There are plenty of fun cars you can buy right now, but enthusiasts often run into the same problem with the new toys: too much digitization, too much assistance, not enough flavor. A 1991 Toyota MR2 Turbo might not catch today’s cars in a zero to 60 sprint, by my God, it’s got the teeth to make up for it, and then some.
If you happen to have the great fortune to drive one, as I did, be warned: You might wake up one morning in a daze, a few thousand dollars short and with a mid-engine Japanese sports car in the driveway.
A 1991 Toyota MR2 Turbo is the higher performance variant of the Japanese automaker’s mid-engine sports car. There was a naturally aspirated version, too, but the surging, boosted MR2 is the one you want. Specifically, a second gen like this one, which befittingly looks like the perfect cross between the wedge-shaped original MR2 and the smoother, final third-gen.
First-gen MR2s were notoriously twitchy to drive, with a tendency to snap-oversteer without much warning. So, Toyota gave the successor an improved suspension setup, a more luxurious interior, a larger and heavier body and even tapped motorsports legend Dan Gurney for handling advice. The resulting sports coupe was magnificent; sleek and refined, with looks that still make it stand out today, 27 years later.
The example that Jalopnik was lucky enough to test out belonged to a reader named Jordan and only had 13,000 original miles on its odometer. It was a lovely shade of Nautical Blue with a fully optioned out leather interior. Perfection comes in many forms; this is one of them.
The most striking thing about the MR2 Turbo is how petite it is. I know that modern cars are comparatively massive to what their predecessors were decades ago, what with new safety regulations and crash standards, but the MR2 is truly tiny. It’s low-slung and quite short in length, though its mid-engine silhouette makes it seem longer than it is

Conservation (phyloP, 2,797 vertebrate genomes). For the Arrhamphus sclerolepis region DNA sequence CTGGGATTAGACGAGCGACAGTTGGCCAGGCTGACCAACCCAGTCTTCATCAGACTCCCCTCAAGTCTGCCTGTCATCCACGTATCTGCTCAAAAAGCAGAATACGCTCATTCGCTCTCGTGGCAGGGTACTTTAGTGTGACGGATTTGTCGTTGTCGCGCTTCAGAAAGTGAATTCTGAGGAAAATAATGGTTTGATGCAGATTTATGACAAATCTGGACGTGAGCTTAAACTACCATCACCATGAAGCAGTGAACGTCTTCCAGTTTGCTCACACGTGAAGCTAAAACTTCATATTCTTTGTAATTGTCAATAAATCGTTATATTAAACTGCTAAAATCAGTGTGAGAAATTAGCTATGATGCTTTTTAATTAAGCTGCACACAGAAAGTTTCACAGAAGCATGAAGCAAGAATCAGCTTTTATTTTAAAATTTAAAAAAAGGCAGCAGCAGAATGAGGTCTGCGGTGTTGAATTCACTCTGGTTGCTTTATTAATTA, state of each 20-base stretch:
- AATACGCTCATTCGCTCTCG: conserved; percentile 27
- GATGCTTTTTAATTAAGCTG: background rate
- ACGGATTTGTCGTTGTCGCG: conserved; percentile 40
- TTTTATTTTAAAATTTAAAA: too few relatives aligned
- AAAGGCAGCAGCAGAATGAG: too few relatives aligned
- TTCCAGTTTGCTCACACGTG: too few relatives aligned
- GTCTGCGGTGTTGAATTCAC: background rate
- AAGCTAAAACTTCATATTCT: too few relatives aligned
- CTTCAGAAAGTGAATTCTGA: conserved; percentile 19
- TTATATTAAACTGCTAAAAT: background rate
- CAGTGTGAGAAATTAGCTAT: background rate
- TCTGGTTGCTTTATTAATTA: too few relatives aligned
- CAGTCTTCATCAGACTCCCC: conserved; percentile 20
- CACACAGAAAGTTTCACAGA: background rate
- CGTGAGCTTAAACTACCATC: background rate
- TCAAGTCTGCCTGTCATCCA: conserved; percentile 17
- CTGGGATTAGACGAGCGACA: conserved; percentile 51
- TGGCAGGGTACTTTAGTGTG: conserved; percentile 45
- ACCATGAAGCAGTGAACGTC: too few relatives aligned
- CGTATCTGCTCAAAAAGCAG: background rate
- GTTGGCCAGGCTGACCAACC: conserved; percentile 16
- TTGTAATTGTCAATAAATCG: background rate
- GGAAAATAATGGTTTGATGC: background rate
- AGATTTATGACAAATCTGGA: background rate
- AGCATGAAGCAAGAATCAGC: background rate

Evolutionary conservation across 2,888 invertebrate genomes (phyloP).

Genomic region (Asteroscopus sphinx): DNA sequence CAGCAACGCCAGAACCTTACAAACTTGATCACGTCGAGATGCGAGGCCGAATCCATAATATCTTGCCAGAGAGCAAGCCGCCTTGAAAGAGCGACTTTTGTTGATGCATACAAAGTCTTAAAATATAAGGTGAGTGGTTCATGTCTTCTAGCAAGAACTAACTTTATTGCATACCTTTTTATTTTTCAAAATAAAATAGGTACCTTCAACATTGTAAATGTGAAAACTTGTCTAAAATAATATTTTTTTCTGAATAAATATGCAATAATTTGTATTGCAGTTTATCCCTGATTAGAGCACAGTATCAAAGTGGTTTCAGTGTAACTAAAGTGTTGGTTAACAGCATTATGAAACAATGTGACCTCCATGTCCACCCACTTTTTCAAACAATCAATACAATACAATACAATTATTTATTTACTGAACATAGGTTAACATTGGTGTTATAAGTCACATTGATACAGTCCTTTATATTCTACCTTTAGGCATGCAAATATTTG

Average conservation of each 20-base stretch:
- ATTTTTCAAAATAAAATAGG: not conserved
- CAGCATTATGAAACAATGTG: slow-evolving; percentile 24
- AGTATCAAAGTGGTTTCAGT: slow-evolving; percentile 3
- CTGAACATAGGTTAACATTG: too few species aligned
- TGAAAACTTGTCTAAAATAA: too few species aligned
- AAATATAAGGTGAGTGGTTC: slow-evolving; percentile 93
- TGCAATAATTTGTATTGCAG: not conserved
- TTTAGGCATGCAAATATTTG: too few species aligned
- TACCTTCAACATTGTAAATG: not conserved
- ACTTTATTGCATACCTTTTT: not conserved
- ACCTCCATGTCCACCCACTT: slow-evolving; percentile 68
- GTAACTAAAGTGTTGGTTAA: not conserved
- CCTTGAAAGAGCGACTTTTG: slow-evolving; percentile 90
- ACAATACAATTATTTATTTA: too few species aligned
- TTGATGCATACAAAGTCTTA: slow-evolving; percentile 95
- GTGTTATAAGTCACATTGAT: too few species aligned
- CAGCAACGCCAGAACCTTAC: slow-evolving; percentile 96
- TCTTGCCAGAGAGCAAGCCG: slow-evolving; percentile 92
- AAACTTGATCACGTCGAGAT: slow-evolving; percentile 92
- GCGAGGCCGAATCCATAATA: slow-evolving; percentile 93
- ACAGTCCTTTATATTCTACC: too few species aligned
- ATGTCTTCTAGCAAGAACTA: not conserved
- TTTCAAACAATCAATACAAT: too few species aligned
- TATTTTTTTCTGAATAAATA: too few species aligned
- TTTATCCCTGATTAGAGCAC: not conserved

And despite how small it is from the outside, it felt surprisingly roomy inside. Jordan, who is six-foot-two, does not have a problem fitting in it at all, even with the T-tops in place. Inside, visibility was incredible. The curved glass of the rear window added a nice aesthetic touch.
Legroom was abundant, too. And there was a truly shocking amount of storage space. The trunk behind the engine would easily fit a couple weekend bags, and if the spare tire were removed from the frunk, additional things could be stored there.
There are ample nooks to store things in the cabin, too. The doors have pockets, there’s a glovebox, extra space behind the seats and two center compartments for smaller items. The engineers really made full use of the space they had available to them.
The MR2 Turbo is powered by a 2.0-liter four-cylinder engine, good for a claimed 200 horsepower and mated to a five-speed manual. The engine buzzed mightily through the compact steering wheel, hooked up to an electro-hydraulic power steering system, and the shifter throws had some weight to them. I had to push and pull harder than I was used to to settle it into the gates.
This was especially enjoyable because modern manual transmissions lack that extra shifter resistance that makes the action feel like you’ve actually accomplished something substantial when you change gears. The throws are too often feather-light, making you question if you actually did shift or if you’re just going through the motions.